The Record Revival

[deck]How vinyl albums recovered from obsolescence in a digital world.[/deck]

Joey Larko’s fingers shuffle through the blue and black crates that lie at his feet under his desk. Just above them sit two turntables and a couple of two-foot-tall speakers where a college student would typically keep books. He lands on a bright yellow twelve-inch square cardboard case with italicized helvetica print on the cover and pulls out the album contained inside: Dutch Flowers by Skream. He turns the turntable on to forty-five rotations per minute and drops the needle. A base-filled beat follows the scratchy sound of the needle running across the album’s surface.

Joey Larko playing records from his collection of over 300 records. His record collection, dual turntables, and sound system take up half of his small bedroom near campus.

“I pretty much always choose vinyl if given a choice,” Larko says. “The bass is so much warmer, so much heavier. There’s nothing like it.”

Larko, a twenty-one year old University of Oregon student from San Francisco, has been collecting vinyl records for the past two years. In a time where compressed music formats such as Mp3s are the public’s main form of music consumption, Larko continues to add record after record to his 300-piece collection.

“I call it black crack,” Larko says. He spends roughly fifteen dollars a week on new vinyl. “I just party less so I can afford it, which is better I suppose.”

Record enthusiasts like Larko are finding their way into music stores more often. According to a study conducted by the Nielson Company, 3.6 million vinyl albums sold in the United States in 2011, a thirty-seven percent increase from the previous year, and an increase that has been steadily moving upward since 2006. This is in stark contrast to 1993, when only 300,000 vinyl albums were sold nationwide.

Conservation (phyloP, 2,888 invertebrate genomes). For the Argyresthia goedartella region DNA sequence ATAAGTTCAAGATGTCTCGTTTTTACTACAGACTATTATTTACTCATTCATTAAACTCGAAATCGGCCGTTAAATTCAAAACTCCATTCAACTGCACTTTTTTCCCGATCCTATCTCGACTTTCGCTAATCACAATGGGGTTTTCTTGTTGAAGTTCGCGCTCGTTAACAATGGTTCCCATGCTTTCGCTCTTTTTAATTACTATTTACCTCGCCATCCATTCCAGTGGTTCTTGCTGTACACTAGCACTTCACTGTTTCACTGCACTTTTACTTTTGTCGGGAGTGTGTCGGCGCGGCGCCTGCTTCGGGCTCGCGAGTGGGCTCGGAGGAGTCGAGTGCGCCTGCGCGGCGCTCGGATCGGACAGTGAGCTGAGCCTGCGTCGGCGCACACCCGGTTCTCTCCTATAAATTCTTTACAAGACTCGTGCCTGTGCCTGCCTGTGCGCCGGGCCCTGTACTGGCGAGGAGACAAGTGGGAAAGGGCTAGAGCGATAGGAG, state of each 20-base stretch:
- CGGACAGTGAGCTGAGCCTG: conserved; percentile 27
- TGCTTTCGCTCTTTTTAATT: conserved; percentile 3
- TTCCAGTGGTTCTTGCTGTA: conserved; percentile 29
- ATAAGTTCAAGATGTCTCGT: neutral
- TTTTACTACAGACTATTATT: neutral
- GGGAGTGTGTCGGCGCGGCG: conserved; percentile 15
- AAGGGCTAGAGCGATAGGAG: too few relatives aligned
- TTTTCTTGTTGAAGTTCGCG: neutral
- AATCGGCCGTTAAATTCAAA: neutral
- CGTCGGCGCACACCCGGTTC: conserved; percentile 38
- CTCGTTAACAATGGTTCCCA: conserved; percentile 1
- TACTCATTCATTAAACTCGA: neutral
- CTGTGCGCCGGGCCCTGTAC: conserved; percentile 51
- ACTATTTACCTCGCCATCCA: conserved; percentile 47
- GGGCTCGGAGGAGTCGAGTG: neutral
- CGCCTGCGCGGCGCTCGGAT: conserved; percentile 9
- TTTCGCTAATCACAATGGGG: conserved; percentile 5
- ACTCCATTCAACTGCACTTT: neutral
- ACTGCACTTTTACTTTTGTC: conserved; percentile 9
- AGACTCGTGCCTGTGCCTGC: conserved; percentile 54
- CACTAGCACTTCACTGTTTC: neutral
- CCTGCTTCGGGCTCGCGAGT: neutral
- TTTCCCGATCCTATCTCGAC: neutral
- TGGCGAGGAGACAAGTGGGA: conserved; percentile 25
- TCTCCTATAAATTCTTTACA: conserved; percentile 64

Larko described the difficulty of matching separate beats and balancing different levels while simultaneously playing two records.

In a music industry dominated by digital files, vinyl growth is unexpected. Eight-tracks, an early form of cassette tape, gained popularity in the late 1960s and early 1970s but was completely phased out of the market by 1982. Cassettes peaked in popularity during the late 1980s, but have now become so obsolete that last year the term was removed from the Concise Oxford English Dictionary. Compact discs dominated the market until recently, when Mp3s, which could be acquired almost effortlessly (and often for free from file-sharing programs like Limewire), took over.

Greg Sutherland, a record buyer at House of Records in Eugene, Oregon, says the growth and resilience of vinyl can be attributed to several factors.

“I think collecting is a huge part of it because it’s a substantial thing,” Sutherland says. “A record is a packaged piece of art that includes visuals and sound.”

He says CD cases are made of cheap plastic and are a hassle to open. He believes adhesive ribbon on the top spine of CD cases has been a source of annoyance to many since the security measure was introduced. Mp3s are simply invisible megabytes in cyberspace and in many cases do not include album artwork.

Sutherland says he feels a sense of nostalgia for vinyl records.

“It’s kind of romantic to me,” Sutherland says. “Something so ‘sci-fi’ that is the future—music on a file and as many files as you want. Instead of that being the future right now, it looks more like this older form that has been around since the late ’40s or early ’50s is going to be the future.”

Robert Bielski sold pieces from his record collection at the Eugene Record Convention in February.